top of page

New Age

New Age is a range of spiritual or religious practices and beliefs which rapidly grew in Western society during the early 1970s. Its highly eclectic and unsystematic structure makes a precise definition difficult. Although many scholars consider it a religious movement, its adherents typically see it as spiritual or as unifying Mind-Body-Spirit, and rarely use the term New Age themselves. Scholars often call it the New Age movement, although others contest this term and suggest it is better
seen as a milieu or zeitgeist.

New Age Cult

As a form of Western esotericism, the New Age drew heavily upon esoteric traditions such as the occultism of the eighteenth and nineteenth centuries, including the work of Emanuel Swedenborg and Franz Mesmer, as well as Spiritualism, New Thought, and Theosophy. More immediately, it arose from mid-twentieth century influences such as the UFO religions of the 1950s, the counterculture of the 1960s, and the Human Potential Movement. Its exact origins remain contested, but it became a major movement in the 1970s, at which time it was centered largely in the United Kingdom. It expanded widely in the 1980s and 1990s, in the United States. By the start of the 21st century, the term New Age was increasingly rejected within this milieu, with some scholars arguing that the New Age phenomenon had ended.


Despite its eclectic nature, the New Age has several main currents. Theologically, the New Age typically accepts a holistic form of divinity that pervades the universe, including human beings themselves, leading to a strong emphasis on the spiritual authority of the self. This is accompanied by a common belief in a variety of semi-divine non-human entities, such as angels and masters, with whom humans can communicate, particularly by channeling through a human intermediary. Typically viewing history as divided into spiritual ages, a common New Age belief is in a forgotten age of great technological advancement and spiritual wisdom, declining into periods of increasing violence and spiritual degeneracy, which will now be remedied by the emergence of an Age of Aquarius, from which the milieu gets its name. There is also a strong focus on healing, particularly using forms of alternative medicine, and an emphasis on unifying science with spirituality.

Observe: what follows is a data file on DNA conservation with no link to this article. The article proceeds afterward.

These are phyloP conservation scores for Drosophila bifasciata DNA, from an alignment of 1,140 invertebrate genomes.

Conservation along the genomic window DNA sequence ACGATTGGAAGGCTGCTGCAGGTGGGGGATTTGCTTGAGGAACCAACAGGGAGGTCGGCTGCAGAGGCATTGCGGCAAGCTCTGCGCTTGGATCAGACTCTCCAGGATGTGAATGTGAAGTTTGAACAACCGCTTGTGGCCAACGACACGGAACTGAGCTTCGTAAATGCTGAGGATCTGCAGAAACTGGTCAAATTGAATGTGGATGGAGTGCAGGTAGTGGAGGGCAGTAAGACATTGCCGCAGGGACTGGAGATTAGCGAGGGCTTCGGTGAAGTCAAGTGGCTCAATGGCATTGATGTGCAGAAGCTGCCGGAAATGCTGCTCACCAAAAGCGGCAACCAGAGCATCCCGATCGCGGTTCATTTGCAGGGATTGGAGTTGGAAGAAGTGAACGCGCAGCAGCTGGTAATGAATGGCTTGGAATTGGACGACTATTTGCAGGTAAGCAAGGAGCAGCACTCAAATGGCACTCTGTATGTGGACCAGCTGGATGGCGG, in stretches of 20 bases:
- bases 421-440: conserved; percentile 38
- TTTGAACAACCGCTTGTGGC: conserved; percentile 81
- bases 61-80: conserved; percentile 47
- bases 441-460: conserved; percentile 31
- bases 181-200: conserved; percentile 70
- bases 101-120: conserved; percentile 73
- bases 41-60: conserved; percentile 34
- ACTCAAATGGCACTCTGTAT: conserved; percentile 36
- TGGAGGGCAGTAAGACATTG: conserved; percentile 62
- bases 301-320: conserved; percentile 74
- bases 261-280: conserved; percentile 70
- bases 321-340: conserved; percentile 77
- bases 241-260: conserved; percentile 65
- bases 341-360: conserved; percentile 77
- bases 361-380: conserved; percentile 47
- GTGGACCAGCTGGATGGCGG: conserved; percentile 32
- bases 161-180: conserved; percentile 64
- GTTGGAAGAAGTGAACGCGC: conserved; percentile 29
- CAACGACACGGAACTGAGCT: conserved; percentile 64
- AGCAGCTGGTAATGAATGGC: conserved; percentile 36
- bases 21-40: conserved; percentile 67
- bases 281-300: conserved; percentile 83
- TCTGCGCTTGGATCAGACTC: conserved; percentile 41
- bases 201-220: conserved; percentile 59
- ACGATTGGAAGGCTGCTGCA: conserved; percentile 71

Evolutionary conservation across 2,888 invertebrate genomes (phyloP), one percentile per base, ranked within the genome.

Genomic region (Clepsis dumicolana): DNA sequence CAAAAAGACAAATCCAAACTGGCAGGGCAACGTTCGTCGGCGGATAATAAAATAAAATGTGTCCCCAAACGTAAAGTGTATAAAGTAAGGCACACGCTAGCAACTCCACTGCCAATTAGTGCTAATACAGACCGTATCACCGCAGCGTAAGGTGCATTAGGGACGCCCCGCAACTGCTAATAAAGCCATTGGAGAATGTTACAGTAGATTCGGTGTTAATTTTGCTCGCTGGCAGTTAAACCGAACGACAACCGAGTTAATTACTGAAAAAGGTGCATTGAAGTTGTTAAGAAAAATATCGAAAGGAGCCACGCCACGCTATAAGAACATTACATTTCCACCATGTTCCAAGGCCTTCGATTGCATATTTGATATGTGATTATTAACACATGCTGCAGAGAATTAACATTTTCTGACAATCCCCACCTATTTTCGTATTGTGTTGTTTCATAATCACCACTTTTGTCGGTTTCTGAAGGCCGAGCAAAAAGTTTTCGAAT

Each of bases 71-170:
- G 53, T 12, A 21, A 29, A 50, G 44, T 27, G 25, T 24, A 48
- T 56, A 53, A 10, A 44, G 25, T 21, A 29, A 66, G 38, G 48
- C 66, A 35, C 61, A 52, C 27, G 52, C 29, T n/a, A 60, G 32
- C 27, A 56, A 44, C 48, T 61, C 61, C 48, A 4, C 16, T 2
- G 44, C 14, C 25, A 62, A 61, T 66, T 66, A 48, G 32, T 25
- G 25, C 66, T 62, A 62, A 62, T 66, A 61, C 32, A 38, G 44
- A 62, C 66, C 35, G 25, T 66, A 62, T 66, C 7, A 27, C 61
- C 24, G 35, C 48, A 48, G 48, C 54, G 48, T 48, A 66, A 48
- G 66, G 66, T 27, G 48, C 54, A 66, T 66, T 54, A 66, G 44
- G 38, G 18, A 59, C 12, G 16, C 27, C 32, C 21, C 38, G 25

The dedication of New Agers varied considerably, from those who adopted several New Age ideas and practices to those who fully embraced and dedicated their lives to it. The New Age has generated criticism from Christians as well as modern Pagan and Indigenous communities. From the 1990s onward, the New Age became the subject of research by academic scholars of religious studies.

bottom of page